Arts Fundraising & Philanthropy has financially supported the NYMAS Youth Music Partner Network through our networks funding programme. Heidi Johnson, NYMAZ's Director, writes about the Network’s inaugural meeting.
Earlier this year, North Yorkshire-based youth music development charity NYMAZ hosted a Fundraising Seminar at Newby Hall near Ripon, with a focus on private income sources.
16 delegates attended from 12 different organisations, all of which were members of the NYMAZ Music Partner Network, working together to provide music making opportunities for children and young people in North Yorkshire (www.nymaz.org.uk). Representatives came from music charities, community bands, festivals and local authorities. The event was financially supported through the Arts Fundraising & Philanthropy programme.
For many of our members the constant cycle of fundraising and development can present a significant challenge to delivery and to the sustainability of music activities for children in North Yorkshire. Due to the varying range of experience, staff and size of the Network’s member organisations – ranging from unincorporated community groups to registered charities with a large turnover – this event offered a valuable opportunity for members to share practice and learning with one another in a supportive atmosphere, and to learn new skills in raising private income through professional input.
We were delighted to welcome some highly experienced fundraisers and engaging speakers to present at the seminar, two of whom came from the Higher Education sector: Mary Haworth (Director of Development and Alumni Relations at the University of York) and Sarah Carthew, (Director of Development, St Hugh’s College, University of Oxford), as well as Ellie Turner (Principal Advisor, Culture, Community Foundation for Tyne & Wear and Northumberland).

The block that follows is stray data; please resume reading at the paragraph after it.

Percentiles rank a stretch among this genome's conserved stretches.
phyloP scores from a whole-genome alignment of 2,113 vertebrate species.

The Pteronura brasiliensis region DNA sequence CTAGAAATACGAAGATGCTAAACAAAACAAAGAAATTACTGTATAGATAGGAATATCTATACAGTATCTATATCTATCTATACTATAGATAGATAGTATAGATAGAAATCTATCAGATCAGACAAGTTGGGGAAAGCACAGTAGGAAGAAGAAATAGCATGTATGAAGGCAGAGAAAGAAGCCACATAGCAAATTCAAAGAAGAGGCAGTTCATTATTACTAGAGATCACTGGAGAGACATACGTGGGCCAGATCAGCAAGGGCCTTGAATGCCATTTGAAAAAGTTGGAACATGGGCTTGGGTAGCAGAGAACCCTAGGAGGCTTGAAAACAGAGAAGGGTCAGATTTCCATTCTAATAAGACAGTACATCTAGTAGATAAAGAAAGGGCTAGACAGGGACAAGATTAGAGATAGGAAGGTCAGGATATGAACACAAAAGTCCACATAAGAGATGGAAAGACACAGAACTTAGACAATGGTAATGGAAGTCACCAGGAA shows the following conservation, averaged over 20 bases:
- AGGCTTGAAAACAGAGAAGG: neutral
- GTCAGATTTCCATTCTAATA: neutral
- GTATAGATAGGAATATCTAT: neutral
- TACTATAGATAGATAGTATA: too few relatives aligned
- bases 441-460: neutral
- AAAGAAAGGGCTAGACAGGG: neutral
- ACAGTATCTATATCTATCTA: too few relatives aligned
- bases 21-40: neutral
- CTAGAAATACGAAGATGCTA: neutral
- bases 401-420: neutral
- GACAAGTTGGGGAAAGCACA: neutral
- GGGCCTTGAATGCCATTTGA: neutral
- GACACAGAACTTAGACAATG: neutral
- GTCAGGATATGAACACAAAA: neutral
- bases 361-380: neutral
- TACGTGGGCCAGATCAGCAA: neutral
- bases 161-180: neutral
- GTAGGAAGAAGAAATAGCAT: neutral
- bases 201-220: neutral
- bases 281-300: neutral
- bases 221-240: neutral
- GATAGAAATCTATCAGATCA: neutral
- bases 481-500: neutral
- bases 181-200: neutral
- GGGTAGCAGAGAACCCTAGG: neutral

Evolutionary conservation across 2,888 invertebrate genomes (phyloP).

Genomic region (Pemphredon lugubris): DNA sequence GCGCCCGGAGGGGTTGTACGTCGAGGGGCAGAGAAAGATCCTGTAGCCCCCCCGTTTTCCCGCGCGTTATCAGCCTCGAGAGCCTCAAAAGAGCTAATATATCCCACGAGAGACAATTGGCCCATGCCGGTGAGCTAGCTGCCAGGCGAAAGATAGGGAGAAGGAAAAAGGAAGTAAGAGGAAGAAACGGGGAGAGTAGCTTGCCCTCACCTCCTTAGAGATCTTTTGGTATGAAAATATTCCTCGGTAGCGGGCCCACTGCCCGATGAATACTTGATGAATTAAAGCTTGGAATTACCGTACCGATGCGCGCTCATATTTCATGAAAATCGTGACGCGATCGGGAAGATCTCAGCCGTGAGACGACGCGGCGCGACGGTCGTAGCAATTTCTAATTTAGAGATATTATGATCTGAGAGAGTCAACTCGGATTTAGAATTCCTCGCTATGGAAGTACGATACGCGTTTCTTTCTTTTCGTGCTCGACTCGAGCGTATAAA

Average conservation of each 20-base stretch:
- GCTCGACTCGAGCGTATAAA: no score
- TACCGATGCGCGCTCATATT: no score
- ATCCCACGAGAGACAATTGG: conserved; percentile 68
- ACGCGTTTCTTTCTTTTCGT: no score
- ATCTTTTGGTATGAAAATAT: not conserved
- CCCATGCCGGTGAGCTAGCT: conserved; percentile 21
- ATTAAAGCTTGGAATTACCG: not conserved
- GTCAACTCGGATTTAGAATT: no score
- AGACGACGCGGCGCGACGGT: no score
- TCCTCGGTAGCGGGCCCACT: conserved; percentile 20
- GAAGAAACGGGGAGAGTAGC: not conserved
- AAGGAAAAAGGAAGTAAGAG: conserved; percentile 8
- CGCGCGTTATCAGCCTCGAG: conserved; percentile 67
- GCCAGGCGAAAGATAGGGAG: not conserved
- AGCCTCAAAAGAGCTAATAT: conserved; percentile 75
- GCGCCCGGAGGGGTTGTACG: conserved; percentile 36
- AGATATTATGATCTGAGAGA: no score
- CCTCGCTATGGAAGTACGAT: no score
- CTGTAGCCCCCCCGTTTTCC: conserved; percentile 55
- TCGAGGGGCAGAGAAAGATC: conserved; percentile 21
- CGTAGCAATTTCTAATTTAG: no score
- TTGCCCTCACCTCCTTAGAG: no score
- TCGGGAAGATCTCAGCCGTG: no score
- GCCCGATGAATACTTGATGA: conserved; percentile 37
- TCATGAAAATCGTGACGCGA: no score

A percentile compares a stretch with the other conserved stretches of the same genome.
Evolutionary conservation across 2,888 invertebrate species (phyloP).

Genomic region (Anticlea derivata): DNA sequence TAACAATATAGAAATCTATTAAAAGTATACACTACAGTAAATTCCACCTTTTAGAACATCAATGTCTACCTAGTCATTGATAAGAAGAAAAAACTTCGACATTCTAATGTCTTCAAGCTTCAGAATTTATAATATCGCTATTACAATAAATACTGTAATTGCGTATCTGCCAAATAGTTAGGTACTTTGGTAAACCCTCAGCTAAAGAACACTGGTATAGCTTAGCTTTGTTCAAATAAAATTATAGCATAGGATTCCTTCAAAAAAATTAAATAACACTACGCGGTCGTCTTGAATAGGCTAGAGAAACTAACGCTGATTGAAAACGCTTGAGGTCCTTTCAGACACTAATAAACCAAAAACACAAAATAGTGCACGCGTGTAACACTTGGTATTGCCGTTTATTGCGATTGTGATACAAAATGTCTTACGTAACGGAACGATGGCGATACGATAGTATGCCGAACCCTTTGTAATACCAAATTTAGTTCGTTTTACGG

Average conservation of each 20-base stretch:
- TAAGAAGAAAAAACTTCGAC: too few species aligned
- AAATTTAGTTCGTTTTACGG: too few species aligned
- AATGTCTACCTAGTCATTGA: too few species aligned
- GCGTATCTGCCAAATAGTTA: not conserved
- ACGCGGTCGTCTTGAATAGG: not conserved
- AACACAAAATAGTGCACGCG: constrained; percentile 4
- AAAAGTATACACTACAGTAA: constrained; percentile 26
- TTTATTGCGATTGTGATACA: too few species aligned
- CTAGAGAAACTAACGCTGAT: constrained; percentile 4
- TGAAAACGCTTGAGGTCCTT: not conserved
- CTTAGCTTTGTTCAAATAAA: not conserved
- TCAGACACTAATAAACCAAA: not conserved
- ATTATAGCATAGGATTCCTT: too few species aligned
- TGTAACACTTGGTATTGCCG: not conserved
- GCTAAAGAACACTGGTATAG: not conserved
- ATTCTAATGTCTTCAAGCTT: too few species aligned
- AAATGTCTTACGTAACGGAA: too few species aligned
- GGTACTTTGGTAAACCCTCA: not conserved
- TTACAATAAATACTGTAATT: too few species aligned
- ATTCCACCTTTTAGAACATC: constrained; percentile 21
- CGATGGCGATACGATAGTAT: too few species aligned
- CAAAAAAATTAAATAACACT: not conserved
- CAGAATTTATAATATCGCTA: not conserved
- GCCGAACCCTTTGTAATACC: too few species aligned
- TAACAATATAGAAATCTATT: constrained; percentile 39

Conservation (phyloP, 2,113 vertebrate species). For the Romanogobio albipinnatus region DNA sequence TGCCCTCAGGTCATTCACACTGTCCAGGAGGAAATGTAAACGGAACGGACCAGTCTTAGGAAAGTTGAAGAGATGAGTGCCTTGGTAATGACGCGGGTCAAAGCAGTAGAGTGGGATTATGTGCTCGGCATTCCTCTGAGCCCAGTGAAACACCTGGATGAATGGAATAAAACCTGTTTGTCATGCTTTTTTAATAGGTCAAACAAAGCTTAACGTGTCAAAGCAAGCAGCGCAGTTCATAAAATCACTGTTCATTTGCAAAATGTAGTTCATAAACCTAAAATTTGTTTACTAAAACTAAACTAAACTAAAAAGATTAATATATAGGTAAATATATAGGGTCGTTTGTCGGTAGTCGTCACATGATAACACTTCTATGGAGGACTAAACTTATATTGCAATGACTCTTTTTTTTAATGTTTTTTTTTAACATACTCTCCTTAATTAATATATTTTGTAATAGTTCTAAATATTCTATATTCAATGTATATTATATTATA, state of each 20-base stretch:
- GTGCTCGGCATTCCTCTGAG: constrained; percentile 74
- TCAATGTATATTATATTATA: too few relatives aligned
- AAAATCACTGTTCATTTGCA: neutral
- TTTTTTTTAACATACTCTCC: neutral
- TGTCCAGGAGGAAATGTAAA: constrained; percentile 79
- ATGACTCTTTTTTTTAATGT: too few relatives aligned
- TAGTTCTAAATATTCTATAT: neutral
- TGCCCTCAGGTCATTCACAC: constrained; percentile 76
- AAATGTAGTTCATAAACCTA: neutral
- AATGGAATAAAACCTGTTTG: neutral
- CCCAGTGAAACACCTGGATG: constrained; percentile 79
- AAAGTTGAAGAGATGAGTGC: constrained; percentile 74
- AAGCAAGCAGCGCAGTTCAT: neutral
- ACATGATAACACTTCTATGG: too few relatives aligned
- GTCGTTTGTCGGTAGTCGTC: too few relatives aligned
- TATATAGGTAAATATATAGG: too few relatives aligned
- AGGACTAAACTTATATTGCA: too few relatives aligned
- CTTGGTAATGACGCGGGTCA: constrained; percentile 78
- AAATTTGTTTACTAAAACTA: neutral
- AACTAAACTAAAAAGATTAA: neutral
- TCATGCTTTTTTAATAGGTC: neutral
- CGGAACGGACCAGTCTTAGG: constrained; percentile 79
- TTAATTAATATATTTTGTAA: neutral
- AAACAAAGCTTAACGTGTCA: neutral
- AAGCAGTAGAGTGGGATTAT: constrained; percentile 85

Over the course of the day attendees were taken through the process of building a pipeline as a way of identifying, cultivating and managing donors; populating the pyramid using a principle that 80% of private donations will come from 20% of donors; and understanding why businesses support the arts. One member took detailed minutes from the day so that attendees could concentrate on the presentations and discussions, and at the end of the day everyone identified a number of actions to take back to their organisations.
Afterwards attendees were asked to rate their confidence in fundraising from private sources on a scale of 1 to 5 before and after the seminar, with 1 being ‘not at all confident’ and 5 being ‘very confident’. The average response before the seminar was 2.2 out of 5, and this rose to 3.6 afterwards, an increase of 1.4 points.
Feedback showed that for almost all respondents the event had improved their skills and knowledge of fundraising. One delegate commented that they ‘can now see the benefit of developing a more structured approach ’. Another delegate said that they now understand ‘how fundraising 'moves' people on (now I know why National Trust rings me up asking for a monthly donation on top of my membership, moving me from the pipeline to the pyramid!)’.
All attendees have said that they will or already have disseminated what they learned to colleagues and/or senior management/board members: ‘We will endeavour to incorporate some of the ideas in our future fundraising work’.
Finally, when asked about the quality and usefulness of the seminar presentations, one respondent said that the seminar was ‘one of the best training sessions I have attended’. Members are now putting their learning into action and NYMAZ is looking to organise another fundraising seminar in 2017 with the same speakers to gauge progress and maintain momentum.
Thank you Arts Fundraising and Philanthropy!